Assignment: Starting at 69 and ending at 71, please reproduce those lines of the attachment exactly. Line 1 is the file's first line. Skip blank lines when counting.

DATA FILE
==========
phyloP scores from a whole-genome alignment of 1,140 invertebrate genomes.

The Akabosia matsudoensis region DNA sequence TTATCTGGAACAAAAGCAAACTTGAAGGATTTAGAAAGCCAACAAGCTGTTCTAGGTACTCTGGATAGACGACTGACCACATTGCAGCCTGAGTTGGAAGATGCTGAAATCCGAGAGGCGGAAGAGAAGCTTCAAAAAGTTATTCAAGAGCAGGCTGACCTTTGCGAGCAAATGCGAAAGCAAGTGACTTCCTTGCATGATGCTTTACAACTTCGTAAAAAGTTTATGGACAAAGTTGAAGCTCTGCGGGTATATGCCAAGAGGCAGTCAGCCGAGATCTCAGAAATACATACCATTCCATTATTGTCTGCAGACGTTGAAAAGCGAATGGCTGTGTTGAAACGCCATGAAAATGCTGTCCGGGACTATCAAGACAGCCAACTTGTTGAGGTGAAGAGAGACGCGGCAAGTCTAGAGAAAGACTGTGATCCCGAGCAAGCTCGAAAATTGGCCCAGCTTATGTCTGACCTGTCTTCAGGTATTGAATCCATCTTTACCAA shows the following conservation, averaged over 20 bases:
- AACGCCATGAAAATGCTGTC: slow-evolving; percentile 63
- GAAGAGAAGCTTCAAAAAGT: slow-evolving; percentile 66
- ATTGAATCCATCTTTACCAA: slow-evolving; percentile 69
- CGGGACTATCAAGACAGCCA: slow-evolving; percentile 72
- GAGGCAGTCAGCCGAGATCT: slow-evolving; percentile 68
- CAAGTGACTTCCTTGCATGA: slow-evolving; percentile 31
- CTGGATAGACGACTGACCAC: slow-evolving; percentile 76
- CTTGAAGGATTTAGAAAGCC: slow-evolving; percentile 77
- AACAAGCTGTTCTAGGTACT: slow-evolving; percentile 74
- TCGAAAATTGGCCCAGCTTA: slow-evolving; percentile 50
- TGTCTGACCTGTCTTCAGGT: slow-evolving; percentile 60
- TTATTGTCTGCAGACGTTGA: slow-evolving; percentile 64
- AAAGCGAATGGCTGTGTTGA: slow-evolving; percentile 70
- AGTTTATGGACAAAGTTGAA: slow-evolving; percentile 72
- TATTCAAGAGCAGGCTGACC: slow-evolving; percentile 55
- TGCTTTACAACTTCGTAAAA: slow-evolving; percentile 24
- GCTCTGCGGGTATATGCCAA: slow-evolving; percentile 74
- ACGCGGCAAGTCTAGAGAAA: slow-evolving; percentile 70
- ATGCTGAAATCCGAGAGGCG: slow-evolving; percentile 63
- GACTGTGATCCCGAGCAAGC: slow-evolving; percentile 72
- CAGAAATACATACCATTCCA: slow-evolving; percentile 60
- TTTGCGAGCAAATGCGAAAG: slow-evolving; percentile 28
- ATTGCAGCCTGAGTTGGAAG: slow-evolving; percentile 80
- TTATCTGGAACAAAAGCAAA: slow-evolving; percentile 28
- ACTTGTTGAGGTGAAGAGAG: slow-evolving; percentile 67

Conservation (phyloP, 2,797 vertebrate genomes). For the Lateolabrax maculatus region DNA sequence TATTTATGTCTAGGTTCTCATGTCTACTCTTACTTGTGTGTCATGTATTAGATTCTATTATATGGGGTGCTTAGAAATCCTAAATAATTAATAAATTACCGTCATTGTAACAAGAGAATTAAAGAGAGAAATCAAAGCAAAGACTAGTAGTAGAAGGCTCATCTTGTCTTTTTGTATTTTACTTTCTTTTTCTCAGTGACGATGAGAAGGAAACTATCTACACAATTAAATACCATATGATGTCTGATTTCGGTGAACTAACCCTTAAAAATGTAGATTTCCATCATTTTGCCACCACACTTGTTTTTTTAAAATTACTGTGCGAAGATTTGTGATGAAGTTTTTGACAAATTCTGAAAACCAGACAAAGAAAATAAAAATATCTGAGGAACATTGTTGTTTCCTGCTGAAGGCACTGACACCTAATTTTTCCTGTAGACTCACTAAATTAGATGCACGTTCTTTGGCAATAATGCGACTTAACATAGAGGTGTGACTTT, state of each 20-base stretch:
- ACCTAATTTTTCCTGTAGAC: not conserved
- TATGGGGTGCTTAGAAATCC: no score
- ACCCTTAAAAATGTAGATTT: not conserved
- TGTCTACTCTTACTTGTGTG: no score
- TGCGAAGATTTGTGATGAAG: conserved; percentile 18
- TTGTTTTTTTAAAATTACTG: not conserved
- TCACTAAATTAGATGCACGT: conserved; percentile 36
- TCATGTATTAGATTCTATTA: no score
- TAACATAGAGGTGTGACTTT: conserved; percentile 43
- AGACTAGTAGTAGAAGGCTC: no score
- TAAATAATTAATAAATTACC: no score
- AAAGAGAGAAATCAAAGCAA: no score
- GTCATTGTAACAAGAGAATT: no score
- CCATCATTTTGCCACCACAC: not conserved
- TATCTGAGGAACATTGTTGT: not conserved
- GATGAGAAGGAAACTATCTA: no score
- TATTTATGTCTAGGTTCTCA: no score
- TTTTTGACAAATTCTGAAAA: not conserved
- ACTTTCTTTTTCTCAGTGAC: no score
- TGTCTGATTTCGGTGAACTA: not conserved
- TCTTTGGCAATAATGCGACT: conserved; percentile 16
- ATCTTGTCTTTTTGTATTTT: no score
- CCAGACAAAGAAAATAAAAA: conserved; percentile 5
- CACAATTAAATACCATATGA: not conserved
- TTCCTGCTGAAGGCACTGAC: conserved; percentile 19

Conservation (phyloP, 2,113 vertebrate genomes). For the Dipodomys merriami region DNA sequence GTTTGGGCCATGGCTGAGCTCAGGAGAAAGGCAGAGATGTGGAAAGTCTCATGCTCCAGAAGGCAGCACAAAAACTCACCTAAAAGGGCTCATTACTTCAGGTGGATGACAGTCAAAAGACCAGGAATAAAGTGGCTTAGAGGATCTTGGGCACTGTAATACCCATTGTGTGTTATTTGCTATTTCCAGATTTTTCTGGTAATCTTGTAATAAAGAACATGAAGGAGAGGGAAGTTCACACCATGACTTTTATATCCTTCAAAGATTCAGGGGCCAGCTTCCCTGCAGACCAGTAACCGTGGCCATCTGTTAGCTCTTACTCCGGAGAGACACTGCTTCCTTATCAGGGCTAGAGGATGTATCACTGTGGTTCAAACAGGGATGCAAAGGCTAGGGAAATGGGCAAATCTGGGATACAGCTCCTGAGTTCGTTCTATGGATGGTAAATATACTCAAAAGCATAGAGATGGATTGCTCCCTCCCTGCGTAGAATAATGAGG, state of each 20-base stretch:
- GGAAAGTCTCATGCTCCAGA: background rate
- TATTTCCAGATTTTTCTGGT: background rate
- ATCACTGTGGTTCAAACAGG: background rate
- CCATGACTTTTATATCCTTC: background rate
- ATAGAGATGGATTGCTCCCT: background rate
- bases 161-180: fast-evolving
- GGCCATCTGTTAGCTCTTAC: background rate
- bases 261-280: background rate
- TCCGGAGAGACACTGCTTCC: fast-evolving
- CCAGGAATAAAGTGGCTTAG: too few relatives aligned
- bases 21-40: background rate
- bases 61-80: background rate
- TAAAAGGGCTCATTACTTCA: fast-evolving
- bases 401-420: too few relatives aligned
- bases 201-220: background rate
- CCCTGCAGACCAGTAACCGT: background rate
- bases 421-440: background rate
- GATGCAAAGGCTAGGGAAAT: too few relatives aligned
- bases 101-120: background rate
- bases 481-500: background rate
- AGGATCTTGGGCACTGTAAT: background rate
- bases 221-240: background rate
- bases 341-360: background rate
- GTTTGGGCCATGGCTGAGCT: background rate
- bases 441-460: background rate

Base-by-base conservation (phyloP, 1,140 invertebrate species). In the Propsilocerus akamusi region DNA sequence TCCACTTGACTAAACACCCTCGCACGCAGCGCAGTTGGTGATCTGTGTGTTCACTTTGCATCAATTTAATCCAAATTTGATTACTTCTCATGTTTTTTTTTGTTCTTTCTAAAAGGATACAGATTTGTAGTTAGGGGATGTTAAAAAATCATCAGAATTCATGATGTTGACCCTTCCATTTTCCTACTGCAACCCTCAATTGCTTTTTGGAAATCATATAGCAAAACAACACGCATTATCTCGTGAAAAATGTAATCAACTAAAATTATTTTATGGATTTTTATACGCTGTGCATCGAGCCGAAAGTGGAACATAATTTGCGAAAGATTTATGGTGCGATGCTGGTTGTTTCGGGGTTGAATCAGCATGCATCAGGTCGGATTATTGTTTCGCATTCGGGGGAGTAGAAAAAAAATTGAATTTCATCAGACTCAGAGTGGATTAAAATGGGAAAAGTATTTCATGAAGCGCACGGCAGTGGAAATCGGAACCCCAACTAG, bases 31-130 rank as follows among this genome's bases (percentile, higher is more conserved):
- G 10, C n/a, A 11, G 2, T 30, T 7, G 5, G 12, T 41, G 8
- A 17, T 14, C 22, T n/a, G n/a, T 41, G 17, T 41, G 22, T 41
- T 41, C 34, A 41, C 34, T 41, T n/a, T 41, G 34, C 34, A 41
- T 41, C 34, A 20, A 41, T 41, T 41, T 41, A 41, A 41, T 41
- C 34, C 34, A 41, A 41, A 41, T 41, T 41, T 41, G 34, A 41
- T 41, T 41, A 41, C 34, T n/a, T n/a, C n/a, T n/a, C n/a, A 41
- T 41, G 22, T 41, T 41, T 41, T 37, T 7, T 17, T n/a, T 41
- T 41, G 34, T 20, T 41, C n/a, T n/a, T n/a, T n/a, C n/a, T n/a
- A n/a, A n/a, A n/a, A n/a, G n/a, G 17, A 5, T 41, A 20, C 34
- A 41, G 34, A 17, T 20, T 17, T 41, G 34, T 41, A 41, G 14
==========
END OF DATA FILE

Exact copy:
- bases 201-220: background rate
- CCCTGCAGACCAGTAACCGT: background rate
- bases 421-440: background rate